Here's a tale of two drug-spending protests. In the U.S., Pfizer CEO Ian Read is vowing to fight any additional cuts to Medicare drug prices; after all, the reason drugmakers offered up billions in discounts for healthcare reform was to avoid involuntary cuts like this. Read tells Bloomberg that $112 billion up front is nothing to sneeze at. "We made a contribution to the Affordable Care Act that was substantial and fundamental," Read said. "We are only 10% of the healthcare spend in the United States, and we are the most efficient part of that."
Read and other pharma CEOs are speaking out as Congress prepares for another round of deficit negotiations. Millions of pharma dollars are going into lobbying against proposed changes. Merck, for one, says it will "vigorously oppose any targeted, pharmaceutical industry specific approach to increasing federal revenues." And the companies themselves are backed up by industry lobbyists at PhRMA. The association contends that wringing more savings from Medicare Part D could cost pharma $20 billion--and trigger more job cuts in an industry already beset with them. Some 260,000 more, in fact.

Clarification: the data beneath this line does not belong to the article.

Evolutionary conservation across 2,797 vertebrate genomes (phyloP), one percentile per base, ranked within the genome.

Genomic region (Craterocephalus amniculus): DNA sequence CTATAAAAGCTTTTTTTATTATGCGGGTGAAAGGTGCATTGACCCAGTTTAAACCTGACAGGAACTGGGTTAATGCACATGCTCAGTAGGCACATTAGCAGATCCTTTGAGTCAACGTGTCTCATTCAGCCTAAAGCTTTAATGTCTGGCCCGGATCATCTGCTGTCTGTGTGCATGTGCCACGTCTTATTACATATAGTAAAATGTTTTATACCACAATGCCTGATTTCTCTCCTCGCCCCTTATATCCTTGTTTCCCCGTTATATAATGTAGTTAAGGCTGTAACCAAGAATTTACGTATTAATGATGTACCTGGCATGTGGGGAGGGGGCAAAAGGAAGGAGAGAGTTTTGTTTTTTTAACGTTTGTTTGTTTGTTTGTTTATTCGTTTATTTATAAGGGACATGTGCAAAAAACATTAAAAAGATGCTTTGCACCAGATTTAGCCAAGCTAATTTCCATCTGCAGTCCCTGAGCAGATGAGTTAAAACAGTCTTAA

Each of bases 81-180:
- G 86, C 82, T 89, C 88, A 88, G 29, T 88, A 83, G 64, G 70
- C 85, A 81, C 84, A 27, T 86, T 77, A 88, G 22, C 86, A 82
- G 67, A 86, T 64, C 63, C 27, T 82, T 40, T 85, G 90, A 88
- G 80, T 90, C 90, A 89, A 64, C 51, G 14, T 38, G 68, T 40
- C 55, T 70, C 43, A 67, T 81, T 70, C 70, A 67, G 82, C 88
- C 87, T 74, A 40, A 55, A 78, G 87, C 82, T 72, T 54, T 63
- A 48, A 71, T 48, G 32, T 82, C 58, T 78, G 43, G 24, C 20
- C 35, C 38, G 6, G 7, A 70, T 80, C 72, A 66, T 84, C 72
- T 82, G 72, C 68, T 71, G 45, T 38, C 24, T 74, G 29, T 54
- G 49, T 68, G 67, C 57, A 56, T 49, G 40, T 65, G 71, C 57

Meanwhile, across the Atlantic, Spanish drugmakers and pharmacies are protesting official pharma policies. The strapped Spanish government has been delaying payments for drugs and plans another round of price cuts. And those cuts will, industry officials say, threaten pharma jobs. "We'll have to make the needed adjustments, perhaps not marketing some medicines, and very probably laying people off," one drug executive told Reuters.
One difference between the two: the Spanish fight includes a strike. Drugstores in one region shut their doors for a full day to protest the moves. Some 85% of the 1,300 pharmacies in an area south of Madrid closed Thursday. Governments tend to be about two months behind on payments to drugstores, Reuters notes. For drugmakers, it's a lot worse: Regional governments have put off payments for hospital drugs by as long as two years.
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